Every year, more than 90 companies across Florida pump the waste from about 100,000 septic tanks. Where does it all end up? State officials estimate 40 million gallons of it is treated with lime and then sprayed on farmers' fields as fertilizer.
But the septic tank waste is a potential wellspring of disease and can lead to water pollution and toxic algae blooms. So last year, the Legislature voted to ban the practice known as "land application" starting in 2016, and in the meantime ordered state health officials to look for alternatives.
This year, though, water pollution and the spread of disease are far less of a political concern, and the probusiness Legislature is poised to repeal the ban before it even takes effect.
The House passed HB 1479, which lifts the ban, by a vote of 89-25 on Monday despite strong opposition from environmental groups such as Audubon of Florida.
During Monday's debate, one lawmaker, Rep. Bryan Nelson, R-Apopka, urged his colleagues to repeal the ban because keeping it in place would drive up the cost of disposal, which he compared to imposing a tax on people with septic tanks. Audubon's Eric Draper called that bizarre reasoning for rejecting a measure designed to clean up the state's most widespread pollution problem.
A critic of the bill, Rep. Mark Pafford, D-West Palm Beach, pointed out that pollution from sewage waste has fouled once-pristine Wakulla Springs, creating such murky conditions that the attraction's glass bottom boats no longer operate.
"The springs have been devastated, folks," Pafford said.
The state Department of Health has issued permits to 92 companies to pump out septic tank waste and haul it to farms. In the Tampa Bay region, 15 are based in Hillsborough County, five in Hernando County, four in Citrus and one in Pasco.
One of the oldest is Nuckles Septic Tank Services, which operates in the shadow of the Lee Roy Selmon Expressway in Tampa. Four generations of Nuckles family members have run the company, although every year the trucks have to go farther and farther out to find farms that haven't been converted into suburban sprawl.
Nuckles hauls its waste to a 257-acre farm in southeastern Hillsborough, said co-owner Todd Nuckles, but some others "are taking it out of the county to Hernando and Polk."
While spreading it on pastures may lead to pollution, he contended, "it's a drop in the bucket by comparison" to the fertilizer and other pollutants washed into waterways by rain storms.
Nuckles said the treatment process used on the waste prior to spraying it leaves it so odor-free "that in 30 minutes time you'd never know a truck was in the field."
But the state still gets complaints about it, said Gerald Briggs, chief of the bureau of onsite sewage programs for the Department of Health.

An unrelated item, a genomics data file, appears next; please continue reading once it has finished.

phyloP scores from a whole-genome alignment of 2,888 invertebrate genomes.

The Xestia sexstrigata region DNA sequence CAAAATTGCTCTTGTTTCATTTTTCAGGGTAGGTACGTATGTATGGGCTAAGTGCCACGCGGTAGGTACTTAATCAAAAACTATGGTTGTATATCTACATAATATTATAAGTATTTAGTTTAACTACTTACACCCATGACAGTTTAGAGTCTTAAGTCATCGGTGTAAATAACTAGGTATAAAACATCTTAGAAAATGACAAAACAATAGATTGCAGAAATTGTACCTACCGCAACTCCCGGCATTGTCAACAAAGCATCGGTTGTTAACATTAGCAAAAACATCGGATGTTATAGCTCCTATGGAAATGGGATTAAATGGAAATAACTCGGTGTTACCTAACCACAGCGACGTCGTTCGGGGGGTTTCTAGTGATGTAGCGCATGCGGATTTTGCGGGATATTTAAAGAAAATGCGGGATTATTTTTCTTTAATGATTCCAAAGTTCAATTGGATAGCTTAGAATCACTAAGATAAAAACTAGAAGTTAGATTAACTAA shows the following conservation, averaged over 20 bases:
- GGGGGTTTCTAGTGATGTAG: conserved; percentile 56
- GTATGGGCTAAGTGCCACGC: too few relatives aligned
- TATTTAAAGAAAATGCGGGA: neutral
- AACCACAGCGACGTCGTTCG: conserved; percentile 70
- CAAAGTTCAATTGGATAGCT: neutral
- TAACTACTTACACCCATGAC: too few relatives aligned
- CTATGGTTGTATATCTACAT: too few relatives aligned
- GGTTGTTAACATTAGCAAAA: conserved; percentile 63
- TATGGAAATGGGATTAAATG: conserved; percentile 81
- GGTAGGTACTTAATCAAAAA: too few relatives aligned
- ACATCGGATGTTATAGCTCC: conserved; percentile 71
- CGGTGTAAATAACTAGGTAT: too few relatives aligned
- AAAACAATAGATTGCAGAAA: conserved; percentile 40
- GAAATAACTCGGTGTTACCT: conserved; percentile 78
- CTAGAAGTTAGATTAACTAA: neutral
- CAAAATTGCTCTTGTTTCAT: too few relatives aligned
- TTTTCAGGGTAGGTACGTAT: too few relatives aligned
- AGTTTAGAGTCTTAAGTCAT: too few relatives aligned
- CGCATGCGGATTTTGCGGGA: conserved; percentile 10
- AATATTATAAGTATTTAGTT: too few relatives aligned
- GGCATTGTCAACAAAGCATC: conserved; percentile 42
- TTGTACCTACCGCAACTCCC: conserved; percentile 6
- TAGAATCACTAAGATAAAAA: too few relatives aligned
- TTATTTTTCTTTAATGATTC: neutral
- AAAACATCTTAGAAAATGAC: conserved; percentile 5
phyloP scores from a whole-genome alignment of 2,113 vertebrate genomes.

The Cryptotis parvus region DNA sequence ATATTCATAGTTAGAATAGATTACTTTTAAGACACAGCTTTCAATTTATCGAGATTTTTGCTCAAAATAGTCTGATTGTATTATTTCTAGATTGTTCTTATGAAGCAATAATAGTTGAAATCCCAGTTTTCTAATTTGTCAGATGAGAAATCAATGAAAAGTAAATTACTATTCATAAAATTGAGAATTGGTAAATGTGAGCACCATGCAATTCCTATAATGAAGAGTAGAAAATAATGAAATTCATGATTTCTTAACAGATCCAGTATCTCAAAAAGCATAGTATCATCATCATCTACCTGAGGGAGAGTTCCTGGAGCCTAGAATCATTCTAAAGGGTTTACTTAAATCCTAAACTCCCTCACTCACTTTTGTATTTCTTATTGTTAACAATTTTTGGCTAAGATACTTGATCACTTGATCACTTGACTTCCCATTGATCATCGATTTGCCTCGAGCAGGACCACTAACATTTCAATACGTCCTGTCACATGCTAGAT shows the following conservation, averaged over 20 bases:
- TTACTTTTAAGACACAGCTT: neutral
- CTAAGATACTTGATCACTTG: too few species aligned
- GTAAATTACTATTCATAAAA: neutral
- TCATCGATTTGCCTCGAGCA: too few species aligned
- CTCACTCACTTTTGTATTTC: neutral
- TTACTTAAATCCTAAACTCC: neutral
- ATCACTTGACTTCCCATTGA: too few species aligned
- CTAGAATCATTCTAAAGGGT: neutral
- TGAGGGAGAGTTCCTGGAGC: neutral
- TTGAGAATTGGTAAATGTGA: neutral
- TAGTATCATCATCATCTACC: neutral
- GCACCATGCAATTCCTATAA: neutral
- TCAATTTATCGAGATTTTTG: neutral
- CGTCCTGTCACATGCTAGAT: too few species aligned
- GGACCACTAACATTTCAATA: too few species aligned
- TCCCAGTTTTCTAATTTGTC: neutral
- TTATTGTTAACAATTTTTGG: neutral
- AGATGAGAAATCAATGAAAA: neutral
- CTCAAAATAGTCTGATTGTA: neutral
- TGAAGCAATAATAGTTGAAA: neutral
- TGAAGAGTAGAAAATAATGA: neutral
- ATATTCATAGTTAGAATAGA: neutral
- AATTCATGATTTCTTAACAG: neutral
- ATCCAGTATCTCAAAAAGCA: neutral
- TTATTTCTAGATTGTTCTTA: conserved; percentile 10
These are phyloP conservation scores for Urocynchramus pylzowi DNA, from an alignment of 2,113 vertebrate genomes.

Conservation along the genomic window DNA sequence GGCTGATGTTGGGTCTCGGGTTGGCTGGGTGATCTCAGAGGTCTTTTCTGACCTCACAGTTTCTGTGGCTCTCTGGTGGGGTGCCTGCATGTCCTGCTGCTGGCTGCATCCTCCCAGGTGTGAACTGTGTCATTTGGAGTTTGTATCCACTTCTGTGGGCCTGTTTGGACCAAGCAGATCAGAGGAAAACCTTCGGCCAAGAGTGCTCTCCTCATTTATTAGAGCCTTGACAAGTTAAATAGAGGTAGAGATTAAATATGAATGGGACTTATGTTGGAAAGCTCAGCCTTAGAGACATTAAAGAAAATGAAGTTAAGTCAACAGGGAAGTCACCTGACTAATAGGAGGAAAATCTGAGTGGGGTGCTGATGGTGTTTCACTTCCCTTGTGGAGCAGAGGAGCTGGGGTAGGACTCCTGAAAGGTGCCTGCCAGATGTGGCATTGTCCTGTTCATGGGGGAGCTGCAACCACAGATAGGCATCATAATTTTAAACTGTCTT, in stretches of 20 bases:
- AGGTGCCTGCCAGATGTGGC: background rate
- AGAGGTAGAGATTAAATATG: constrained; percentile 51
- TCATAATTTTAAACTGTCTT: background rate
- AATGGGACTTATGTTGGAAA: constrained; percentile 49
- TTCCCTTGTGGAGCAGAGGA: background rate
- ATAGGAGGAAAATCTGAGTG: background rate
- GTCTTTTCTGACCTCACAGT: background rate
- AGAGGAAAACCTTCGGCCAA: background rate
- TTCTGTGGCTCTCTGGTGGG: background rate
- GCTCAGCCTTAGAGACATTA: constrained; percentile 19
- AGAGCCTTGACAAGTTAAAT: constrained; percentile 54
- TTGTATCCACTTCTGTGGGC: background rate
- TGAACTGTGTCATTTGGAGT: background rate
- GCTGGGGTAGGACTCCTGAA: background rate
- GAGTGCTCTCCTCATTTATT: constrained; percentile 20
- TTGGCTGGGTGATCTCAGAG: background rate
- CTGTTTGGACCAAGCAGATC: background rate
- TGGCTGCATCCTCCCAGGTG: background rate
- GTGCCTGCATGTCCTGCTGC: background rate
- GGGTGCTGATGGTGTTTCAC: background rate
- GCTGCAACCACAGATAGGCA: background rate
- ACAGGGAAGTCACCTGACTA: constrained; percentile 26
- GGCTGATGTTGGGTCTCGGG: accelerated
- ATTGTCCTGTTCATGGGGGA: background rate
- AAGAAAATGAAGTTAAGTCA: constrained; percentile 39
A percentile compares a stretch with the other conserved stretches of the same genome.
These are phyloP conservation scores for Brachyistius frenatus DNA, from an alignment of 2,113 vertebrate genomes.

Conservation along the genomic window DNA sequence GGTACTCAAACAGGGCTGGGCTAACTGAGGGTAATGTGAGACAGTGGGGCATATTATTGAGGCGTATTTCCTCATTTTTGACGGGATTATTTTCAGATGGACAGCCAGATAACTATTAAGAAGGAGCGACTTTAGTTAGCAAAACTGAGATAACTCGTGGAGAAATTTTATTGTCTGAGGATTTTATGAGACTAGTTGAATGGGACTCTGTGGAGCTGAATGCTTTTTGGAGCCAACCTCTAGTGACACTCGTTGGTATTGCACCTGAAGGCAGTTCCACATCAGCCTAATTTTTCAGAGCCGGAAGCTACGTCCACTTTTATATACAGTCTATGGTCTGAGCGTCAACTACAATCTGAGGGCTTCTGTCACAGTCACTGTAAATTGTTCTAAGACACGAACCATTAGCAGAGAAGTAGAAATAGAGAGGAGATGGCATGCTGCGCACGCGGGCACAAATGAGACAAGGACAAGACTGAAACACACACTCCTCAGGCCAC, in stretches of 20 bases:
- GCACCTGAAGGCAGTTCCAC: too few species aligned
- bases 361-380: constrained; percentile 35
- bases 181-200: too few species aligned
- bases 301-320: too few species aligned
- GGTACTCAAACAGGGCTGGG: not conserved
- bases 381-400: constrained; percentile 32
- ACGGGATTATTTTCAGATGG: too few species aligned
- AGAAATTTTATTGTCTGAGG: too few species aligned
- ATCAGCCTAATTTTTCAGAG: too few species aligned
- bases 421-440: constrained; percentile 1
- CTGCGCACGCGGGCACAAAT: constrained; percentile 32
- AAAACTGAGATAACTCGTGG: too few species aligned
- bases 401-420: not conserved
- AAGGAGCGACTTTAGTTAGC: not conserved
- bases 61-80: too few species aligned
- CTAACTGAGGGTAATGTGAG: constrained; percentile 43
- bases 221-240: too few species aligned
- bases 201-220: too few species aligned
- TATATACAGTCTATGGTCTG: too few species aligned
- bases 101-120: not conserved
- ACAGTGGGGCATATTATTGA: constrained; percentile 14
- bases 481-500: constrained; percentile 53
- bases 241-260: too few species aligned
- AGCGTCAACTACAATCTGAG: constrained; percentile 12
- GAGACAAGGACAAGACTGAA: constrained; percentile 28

"When people see trucks going by and they see it being sprayed on the fields, there's a negative reaction," he said. "People have claimed they're getting ill. We've never been able to substantiate any of those claims."
Briggs said the department keeps a record of where those 92 haulers are spraying the septic tank waste — but the list he provided a reporter contained only the addresses of the haulers, not a location for the farms where the waste was dumped.
"I didn't realize there was a disconnect between the list and the addresses," he said.
The debate over septic tank waste takes place as Gov. Rick Scott and legislative and business leaders across the state have been complaining about new water pollution rules being imposed by the U.S. Environmental Protection Agency.
The rules are aimed at cleaning up excess nitrogen and phosphorus pollution, which comes from fertilizer and sewage flowing into the state's lakes, rivers and other waterways. Pollution from those sources feeds the increase in algae blooms that kill fish and cause respiratory problems and rashes among swimmers and beachgoers.
Meanwhile, a task force trying to clean up pollution tainting the state's popular springs pushed through legislation last year that targeted the waste from Florida's 2.6 million septic tanks, more than half of which are more than 30 years old and may be leaking.
The new law required inspections every five years to check for leaks, at an estimated cost of $100 and $150, and banned spreading the waste on land. Briggs' bureau came up with a report on alternative ways of disposing of the waste, including taking it to sewer plants for treatment and dumping it in landfills — both options likely to make disposal cost more.
But septic tank owners rebelled against spending any money checking their tanks for leaks, and the septic tank haulers objected to banning land spreading. Rep. Marti Coley, R-Marianna, filed bills to repeal both the inspections and the ban.
The inspection bill, HB 13, passed the House two weeks ago 110-3 but has stalled in the Senate. Today is expected to be the last day of the legislative session, but there is no indication whether the Senate will pass either of Coley's bills.